Wednesday, August 29, 2007

Ontario NDP Gets the Property Tax Problem

Congratulation to Howard Hampton and the Ontario provincial NDP for calling for property tax reform!
Their "Freeze Till Sale" proposal would see property values frozen at time of sale (unless rented out and/or $40,000 or modifications are made).

The impact of this is that speculators definitely will face the impact of valuation increases not average home owners.

Unfortunately this well-intentioned idea still allows municipalities to increase mill rates at whatever level they wish. So the problem of property taxes going up faster than many can afford won't go away.

The NDP idea, though, will make it politically more difficult for rates to go up as such increase will be large and visible. Instead, we would like to see rate increases capped to the rate of inflation.

Good for the NDP for seeing the problem and trying to address it.

1 comment:

shapper said...

More than a decade ago the Ontario provincial government embarked on property tax reform – The Ontario Fair Assessment System – that claimed to be “fair, consistent, and clear”.

At that time, the government’s promotional materials made the point that it is “unfair” that similar homes “getting the same services” are paying vastly different taxes. During the ensuing decade property tax disparities have demonstrably worsened.

A system of property taxation that is based on alleged, estimated “market value” is arbitrary, subjective, capricious, unpredictable, and not rationally or objectively linked to the services attributable to a property.

The following unfair aspects of the current system need to be eliminated:

1: Assessments based on the alleged desirability (market value) of a property, which in an often-volatile real estate market can be irrationally, emotionally and/or otherwise artificially inflated.

2: Assessments artificially high based on scarcity or limited availability – demand exceeding supply, thus leading to long-time owners of properties being forced to sell because of excessive and punitive tax increases unrelated to provision of services – e.g. cottages.

3: Assessments that, in effect, result in a recurring, annual ‘Capital Gains Tax’ – property owners repeatedly taxed on an alleged but unrealized capital gain.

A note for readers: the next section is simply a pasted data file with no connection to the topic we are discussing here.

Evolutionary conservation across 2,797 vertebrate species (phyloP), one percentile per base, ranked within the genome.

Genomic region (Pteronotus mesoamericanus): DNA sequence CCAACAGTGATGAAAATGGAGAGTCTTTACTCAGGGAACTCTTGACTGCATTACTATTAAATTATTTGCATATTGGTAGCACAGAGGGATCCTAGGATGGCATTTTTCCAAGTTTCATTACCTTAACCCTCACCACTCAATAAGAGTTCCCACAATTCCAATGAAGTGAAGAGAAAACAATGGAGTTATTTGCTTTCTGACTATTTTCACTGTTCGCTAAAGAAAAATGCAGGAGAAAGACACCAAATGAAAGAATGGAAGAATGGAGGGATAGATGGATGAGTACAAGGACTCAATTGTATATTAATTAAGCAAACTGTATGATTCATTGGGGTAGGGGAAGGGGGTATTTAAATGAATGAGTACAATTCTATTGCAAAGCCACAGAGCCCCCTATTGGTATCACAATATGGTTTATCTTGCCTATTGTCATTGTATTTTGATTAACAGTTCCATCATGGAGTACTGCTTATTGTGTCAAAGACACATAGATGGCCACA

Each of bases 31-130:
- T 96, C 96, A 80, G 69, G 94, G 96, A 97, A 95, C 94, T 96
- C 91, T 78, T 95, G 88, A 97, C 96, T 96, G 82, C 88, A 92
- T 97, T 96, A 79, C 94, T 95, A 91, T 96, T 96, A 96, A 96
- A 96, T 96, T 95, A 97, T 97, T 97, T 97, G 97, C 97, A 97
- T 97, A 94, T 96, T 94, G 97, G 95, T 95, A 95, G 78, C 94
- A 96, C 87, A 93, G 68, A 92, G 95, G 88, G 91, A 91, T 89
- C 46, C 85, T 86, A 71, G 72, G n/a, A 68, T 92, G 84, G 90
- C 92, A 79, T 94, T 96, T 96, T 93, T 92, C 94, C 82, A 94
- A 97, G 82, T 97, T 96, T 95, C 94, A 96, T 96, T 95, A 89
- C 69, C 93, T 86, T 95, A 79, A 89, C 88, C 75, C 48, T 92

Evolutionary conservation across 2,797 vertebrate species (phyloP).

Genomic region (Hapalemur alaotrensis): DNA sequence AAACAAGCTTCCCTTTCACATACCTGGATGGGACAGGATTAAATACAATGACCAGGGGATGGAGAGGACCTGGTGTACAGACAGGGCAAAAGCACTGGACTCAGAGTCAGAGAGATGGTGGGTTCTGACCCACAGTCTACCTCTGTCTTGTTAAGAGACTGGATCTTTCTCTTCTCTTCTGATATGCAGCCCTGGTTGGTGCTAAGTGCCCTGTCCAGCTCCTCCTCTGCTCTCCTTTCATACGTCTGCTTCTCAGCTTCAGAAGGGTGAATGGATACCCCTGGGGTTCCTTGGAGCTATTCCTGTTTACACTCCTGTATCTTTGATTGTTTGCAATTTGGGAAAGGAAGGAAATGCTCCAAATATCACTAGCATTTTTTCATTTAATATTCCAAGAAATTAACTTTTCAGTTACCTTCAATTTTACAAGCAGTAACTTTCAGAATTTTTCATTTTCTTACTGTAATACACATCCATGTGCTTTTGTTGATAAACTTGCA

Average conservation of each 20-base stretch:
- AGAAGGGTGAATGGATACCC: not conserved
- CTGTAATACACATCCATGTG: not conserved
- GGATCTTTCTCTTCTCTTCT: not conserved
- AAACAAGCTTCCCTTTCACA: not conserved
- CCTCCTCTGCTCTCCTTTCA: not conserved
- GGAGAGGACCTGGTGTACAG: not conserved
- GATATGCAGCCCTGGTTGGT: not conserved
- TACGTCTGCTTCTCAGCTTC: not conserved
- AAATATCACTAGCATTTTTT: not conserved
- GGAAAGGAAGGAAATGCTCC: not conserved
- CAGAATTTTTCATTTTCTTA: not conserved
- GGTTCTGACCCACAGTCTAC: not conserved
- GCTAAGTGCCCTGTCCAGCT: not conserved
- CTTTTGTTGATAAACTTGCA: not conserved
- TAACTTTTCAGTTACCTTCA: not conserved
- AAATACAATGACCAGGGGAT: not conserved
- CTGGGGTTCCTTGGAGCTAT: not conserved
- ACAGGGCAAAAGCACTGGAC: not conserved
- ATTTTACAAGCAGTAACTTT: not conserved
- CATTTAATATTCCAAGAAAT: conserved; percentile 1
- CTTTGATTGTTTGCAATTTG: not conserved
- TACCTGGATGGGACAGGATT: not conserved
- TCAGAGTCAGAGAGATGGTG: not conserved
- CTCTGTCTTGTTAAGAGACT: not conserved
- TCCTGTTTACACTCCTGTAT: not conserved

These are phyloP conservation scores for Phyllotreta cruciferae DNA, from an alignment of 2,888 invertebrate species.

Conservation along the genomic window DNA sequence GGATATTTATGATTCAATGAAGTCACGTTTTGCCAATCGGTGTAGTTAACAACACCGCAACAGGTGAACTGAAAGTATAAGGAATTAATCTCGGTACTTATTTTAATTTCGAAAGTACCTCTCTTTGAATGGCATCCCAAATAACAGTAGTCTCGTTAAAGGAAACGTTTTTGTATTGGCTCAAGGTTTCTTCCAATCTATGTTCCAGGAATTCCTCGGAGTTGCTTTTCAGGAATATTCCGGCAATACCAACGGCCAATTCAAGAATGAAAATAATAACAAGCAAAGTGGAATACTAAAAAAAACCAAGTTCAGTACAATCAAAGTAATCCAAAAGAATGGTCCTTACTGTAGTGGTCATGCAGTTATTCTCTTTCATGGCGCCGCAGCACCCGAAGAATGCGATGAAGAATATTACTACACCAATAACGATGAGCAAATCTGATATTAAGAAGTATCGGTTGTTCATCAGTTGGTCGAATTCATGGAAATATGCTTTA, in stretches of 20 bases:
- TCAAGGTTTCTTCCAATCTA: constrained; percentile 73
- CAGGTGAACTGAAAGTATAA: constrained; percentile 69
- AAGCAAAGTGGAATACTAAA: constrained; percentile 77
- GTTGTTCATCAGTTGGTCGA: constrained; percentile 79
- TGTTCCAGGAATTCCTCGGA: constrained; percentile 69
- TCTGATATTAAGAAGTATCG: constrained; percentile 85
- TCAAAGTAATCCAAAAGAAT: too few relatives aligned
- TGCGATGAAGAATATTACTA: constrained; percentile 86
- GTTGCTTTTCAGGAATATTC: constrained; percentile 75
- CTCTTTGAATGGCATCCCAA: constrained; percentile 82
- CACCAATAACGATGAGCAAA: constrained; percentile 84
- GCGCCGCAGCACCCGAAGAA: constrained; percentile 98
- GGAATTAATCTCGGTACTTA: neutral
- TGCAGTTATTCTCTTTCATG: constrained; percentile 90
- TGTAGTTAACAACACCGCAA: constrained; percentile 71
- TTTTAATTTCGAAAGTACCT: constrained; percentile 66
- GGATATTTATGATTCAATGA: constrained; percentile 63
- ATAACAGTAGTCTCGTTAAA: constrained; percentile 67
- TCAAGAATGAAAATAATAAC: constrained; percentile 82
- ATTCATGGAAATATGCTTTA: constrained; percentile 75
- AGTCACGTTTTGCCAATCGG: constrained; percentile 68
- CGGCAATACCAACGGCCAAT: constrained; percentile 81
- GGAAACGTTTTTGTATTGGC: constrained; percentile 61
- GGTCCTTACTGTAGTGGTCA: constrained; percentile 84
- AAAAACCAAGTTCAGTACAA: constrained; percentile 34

4: Assessments that are artificially low because they are obtained by differing processes and/or inconsistently subject to many exceptions, special categories, and adjustments - such as ‘capping’ for groups that are able to mount an effective lobby. Influential people are also able to take advantage of special treatment afforded to agricultural or conservation lands – such as horse-racing hobbyists qualifying as farmers.

5: Assessments that discourage home improvements and upkeep, since such work will potentially make the property more desirable to others and thus incur higher taxes.

6: Assessments resulting from the false assumption that owners of more desirable properties are wealthier and better able to pay high taxes than owners of less desirable properties.

7: Assessments resulting in a significant shift of the tax burden from owners of properties deemed less desirable, to owners of those that are purportedly more desirable, either because of location or limited supply.

8: Assessments artificially affected by real estate speculators and by decisions of regulators who through unpredictable regulations, like the GTA ‘Greenbelt’, create an artificial shortage or otherwise influence the market value of particular types of properties.

9: Assessments bearing no logical/rational relationship to the costs incurred by municipalities and the province to supply those services that are funded by property taxes, nor to the quantity of those services available to or consumed by a particular property. In an age where we need to become more conscious of what we consume there should be economic advantages accruing to those who make fewer demands on governments, not tax punishments that have no linkage to actual service consumption. For example, someone who invests in green energy on their property would incur higher taxes as a result of making their property more desirable.

I am writing to urge you, your colleagues, your clients, and all Ontario citizens and property owners to ask the provincial government to introduce legislation that will make the assessment system truly fair and predictable by eliminating the capricious and unpredictable nature of current assessment methods, to be replaced by objectively determined criteria that would be linked to the actual costs of the government services funded by property taxes.

Please review and sign the online petition at:

which will be forwarded to the government and the Ontario Ombudsman.

Robert Shapton

CTF You Tube Channel

Canadian Taxpayers Federation's Fan Box